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IEEFA India: Coal-dependent power producers should prepare for climate transition risk

May 12, 2021
Gireesh Shrimali

Climate change has created financial risks for business. These can be broadly categorised as physical and transition risks.

Physical risk is easier to understand. It is essentially the impact of a changing climate on revenues as well as costs. A simple example is higher real estate operating costs due to increasing damages from floods under a 5C increase in average global temperature by 2100. For a real estate portfolio, this could result in lower valuations due to anticipated higher costs.

Transition risk, on the other hand, is the financial risk due to changing policies, technologies, and markets. For example, a business may be planning to operate under a 4C scenario by 2100, whereas future policy changes may result in a 2C scenario by 2100, which may impact the planned revenues and costs. This is true for power producers reliant on coal power generation, as we discuss below.

In the Indian power sector, a transition scenario is 450GW of renewable energy capacity by 2030

In the Indian power sector, the business-as-usual scenario is typically the National Electricity Plan prepared by the Central Electricity Authority (CEA). The last national electricity plan of 2018 predicts a renewable energy capacity of 275GW by 2027, with plans for significant coal capacity additions (to the order of 50GW) during 2017-2022 as well as 2022-27.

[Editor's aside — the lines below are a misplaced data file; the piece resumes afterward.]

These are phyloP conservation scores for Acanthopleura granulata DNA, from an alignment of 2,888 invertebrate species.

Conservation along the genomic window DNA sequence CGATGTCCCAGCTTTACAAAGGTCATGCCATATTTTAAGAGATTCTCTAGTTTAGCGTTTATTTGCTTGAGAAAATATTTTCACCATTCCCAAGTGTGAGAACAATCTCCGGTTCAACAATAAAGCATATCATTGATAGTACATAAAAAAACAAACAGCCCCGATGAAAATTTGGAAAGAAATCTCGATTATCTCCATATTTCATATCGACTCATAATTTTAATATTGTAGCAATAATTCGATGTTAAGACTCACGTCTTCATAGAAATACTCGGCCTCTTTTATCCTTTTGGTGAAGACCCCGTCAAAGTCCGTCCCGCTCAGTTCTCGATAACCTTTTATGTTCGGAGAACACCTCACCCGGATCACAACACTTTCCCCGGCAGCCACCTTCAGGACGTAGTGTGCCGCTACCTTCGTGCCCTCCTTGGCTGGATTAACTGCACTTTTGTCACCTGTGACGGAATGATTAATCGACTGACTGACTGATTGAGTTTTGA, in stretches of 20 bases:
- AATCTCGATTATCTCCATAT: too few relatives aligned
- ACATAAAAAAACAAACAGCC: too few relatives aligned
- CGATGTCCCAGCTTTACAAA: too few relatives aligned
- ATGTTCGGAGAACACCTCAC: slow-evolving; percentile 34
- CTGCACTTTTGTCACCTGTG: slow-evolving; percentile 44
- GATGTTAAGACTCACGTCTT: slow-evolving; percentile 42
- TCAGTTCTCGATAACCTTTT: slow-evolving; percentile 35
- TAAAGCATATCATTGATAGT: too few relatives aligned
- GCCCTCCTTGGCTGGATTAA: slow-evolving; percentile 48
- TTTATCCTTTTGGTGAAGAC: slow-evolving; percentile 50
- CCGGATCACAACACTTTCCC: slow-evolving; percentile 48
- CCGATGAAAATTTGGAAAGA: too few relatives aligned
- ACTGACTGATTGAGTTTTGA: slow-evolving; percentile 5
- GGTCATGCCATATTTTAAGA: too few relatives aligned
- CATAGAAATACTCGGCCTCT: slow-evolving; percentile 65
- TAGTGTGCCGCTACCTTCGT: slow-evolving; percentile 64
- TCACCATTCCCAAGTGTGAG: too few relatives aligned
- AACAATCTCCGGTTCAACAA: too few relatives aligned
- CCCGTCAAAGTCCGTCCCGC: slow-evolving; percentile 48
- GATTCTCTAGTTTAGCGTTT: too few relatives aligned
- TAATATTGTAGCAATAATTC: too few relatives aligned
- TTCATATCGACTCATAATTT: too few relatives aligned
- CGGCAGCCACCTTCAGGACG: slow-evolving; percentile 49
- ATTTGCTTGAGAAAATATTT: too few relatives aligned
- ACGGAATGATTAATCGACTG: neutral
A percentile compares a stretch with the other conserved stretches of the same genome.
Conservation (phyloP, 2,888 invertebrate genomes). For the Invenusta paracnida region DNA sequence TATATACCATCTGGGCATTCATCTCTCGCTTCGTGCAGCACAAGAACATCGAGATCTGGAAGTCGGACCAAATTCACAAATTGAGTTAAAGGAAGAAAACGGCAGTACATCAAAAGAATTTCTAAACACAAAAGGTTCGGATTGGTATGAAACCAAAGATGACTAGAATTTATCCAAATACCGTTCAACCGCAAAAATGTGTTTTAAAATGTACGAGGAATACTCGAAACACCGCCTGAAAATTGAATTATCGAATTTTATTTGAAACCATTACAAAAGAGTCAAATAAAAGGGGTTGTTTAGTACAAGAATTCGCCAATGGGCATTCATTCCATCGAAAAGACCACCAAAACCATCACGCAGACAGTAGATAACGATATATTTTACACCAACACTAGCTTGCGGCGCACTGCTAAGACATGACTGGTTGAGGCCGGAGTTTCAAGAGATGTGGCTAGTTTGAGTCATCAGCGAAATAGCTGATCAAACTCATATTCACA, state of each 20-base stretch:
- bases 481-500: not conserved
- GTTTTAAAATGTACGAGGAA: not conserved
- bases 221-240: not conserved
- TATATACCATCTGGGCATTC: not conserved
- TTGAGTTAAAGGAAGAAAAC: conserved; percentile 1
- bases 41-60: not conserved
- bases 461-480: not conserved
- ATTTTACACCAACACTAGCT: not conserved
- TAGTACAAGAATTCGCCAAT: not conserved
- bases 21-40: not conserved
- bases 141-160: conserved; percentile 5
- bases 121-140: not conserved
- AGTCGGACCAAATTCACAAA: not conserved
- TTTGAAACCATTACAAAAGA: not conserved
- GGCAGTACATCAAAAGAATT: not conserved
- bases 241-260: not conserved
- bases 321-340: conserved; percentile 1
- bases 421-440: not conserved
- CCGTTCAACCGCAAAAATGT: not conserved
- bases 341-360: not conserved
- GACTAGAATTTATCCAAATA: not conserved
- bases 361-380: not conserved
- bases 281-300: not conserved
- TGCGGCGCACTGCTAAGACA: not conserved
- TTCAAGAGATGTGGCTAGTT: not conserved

However, at the same time, India has started to commit to more ambitious renewable energy targets, adding to the current target of 175GW of renewable energy capacity by 2022. The most recent one is the target of 450GW of renewable energy capacity by 2030, first highlighted at the UN climate summit in 2019. This may be in line with India getting to net-zero by 2050.

For coal power producers, transition risk impacts financials via reduced operating incomes

Thus, for India, we already see a climate transition scenario of 450GW of renewable energy capacity by 2030, when power generation companies may be planning for a business-as-usual scenario of 275GW of renewable energy capacity by 2027 based on the National Electricity Plan. This transition scenario would essentially mean no more investments in coal power generation capacity.

For India, we already see a climate transition scenario of 450GW of renewable energy capacity by 2030

If this transition scenario of 450GW of renewable energy capacity by 2030 is realised, given that higher renewable generation would end up displacing coal-based power in India, it would negatively impact assumed revenues and costs from the sale of coal-based power as assumed in the business-as-usual scenario. This would impact equipment suppliers, generation asset owners and consumers paying the bills, as well as the financial institutions supporting these now stranded or underutilised assets.

The financial impact can be captured in reduced operating income, also known as earnings before interest, taxes, depreciation, and amortisation (EBITDA). Reduced EBITDA then means reduced cash flows, reduced operating life and hence reduced valuations. In recent research, we calculated this negative impact on India’s leading power producer NTPC’s valuation by up to 16%.

Transition risk would result in reduced capacity to pay debt